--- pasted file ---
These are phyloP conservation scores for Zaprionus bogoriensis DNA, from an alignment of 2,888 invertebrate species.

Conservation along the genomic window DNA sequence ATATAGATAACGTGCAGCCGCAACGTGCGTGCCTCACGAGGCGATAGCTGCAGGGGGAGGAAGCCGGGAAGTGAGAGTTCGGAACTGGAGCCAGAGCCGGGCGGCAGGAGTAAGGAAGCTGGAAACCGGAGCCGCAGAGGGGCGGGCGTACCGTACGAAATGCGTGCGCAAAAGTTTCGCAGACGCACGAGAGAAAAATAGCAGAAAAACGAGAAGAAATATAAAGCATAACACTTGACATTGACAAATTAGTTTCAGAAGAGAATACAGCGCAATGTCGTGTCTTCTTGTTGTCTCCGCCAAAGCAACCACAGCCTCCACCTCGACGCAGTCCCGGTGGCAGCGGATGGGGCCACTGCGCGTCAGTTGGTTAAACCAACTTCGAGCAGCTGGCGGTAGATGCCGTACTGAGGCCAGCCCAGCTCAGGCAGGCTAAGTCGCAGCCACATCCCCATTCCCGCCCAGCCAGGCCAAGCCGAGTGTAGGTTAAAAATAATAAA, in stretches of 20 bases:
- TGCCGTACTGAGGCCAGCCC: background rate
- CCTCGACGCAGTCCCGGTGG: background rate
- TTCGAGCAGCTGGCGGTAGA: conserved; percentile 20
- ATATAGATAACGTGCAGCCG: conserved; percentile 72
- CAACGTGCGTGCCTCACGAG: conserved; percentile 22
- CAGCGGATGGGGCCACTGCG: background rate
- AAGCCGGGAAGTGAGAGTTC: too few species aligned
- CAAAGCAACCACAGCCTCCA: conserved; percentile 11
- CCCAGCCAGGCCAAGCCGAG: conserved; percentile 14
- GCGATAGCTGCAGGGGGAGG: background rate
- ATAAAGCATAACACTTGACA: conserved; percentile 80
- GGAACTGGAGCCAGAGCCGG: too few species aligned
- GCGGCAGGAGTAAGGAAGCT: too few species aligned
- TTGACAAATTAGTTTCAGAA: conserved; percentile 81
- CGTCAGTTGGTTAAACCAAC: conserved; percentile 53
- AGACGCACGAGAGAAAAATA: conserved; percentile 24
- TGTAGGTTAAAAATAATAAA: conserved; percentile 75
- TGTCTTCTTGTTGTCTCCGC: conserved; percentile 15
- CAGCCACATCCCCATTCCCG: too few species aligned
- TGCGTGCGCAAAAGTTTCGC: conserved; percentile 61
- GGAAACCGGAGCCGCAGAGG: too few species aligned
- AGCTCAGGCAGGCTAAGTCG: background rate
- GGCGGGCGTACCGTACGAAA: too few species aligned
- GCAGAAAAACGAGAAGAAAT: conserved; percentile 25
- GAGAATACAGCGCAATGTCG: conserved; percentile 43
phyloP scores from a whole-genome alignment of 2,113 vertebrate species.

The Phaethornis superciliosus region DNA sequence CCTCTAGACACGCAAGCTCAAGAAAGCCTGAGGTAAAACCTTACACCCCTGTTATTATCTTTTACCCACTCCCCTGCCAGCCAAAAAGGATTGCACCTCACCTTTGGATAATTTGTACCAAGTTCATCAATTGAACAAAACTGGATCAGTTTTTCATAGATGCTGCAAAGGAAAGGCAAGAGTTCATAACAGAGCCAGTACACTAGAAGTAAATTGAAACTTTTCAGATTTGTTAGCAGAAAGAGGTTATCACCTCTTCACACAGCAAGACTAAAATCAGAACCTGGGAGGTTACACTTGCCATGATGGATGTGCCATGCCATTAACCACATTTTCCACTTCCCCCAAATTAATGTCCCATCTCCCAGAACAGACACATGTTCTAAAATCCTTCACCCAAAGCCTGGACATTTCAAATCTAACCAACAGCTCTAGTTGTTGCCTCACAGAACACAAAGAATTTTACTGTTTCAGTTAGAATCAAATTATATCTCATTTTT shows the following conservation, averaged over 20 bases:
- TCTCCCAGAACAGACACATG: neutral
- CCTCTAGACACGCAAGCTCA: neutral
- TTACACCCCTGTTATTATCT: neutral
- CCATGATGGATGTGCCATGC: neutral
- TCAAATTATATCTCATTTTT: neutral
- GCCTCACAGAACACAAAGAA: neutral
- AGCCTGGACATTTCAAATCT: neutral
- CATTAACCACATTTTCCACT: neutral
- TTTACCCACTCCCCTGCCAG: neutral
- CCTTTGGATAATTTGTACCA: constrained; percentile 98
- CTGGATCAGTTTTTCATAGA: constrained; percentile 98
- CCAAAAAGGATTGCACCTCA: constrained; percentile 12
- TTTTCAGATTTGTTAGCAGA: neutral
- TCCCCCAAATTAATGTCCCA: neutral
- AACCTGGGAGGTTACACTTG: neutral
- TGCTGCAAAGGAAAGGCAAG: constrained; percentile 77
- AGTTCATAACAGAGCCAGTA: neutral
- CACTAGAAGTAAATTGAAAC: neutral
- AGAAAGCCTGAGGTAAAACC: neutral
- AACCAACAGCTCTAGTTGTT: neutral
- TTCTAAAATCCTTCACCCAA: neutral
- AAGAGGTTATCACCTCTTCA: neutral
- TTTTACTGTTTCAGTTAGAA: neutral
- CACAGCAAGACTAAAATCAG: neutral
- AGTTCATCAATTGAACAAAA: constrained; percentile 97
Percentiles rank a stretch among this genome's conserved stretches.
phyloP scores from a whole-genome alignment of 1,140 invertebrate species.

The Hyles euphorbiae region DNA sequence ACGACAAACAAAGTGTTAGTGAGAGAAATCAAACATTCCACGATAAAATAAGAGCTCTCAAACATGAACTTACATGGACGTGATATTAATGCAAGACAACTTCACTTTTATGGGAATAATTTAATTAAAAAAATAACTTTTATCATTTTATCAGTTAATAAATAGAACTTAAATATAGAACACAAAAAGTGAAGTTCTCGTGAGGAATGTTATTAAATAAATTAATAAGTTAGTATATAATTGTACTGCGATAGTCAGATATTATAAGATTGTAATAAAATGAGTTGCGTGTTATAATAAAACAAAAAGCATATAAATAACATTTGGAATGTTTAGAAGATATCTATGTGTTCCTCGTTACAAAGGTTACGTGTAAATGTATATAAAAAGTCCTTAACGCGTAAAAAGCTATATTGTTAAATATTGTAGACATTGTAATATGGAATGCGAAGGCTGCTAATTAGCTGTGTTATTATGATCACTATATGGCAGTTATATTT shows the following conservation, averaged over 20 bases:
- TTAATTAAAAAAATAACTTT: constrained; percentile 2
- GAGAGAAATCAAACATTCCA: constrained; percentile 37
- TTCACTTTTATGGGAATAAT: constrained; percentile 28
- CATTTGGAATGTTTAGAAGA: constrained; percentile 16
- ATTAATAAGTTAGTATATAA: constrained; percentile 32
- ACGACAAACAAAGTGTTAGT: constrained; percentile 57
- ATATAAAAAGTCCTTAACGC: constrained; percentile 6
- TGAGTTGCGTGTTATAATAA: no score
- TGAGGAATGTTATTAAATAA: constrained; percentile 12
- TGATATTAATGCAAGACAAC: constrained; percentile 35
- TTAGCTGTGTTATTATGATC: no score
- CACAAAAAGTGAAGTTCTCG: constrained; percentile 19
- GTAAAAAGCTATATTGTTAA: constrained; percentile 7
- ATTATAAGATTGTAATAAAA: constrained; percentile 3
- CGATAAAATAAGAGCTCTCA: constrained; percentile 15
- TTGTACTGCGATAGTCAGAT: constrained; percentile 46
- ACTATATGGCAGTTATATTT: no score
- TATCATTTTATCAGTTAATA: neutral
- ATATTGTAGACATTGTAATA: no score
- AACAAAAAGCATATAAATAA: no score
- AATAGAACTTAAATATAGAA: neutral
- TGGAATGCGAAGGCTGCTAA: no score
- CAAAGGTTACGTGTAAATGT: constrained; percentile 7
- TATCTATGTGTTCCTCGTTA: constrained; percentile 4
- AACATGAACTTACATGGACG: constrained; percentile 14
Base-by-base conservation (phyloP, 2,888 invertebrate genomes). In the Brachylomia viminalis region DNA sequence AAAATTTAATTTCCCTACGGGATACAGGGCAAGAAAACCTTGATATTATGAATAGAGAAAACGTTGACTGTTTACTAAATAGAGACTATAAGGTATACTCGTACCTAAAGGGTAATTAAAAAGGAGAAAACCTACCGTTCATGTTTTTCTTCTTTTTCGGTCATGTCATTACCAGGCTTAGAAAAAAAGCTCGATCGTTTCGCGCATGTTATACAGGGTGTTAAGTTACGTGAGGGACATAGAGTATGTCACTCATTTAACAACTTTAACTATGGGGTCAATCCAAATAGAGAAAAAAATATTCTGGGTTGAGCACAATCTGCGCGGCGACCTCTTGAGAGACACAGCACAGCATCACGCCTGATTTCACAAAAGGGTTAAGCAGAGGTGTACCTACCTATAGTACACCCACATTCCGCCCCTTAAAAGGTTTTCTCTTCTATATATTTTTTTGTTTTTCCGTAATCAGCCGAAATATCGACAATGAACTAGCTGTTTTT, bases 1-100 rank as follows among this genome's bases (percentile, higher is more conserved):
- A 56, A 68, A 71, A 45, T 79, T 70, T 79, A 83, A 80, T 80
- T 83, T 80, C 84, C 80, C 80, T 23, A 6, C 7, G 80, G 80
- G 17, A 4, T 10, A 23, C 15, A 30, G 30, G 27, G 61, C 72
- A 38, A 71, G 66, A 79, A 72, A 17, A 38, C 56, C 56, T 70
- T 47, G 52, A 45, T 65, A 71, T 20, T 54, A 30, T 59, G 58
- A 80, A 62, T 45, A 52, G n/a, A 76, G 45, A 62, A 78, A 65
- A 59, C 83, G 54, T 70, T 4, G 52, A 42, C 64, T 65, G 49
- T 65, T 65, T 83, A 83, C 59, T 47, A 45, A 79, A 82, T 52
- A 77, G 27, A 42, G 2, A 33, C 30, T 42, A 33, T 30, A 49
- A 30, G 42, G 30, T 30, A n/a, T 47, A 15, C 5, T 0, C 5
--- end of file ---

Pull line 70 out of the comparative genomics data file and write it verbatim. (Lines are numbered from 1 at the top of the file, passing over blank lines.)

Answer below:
- GTAAAAAGCTATATTGTTAA: constrained; percentile 7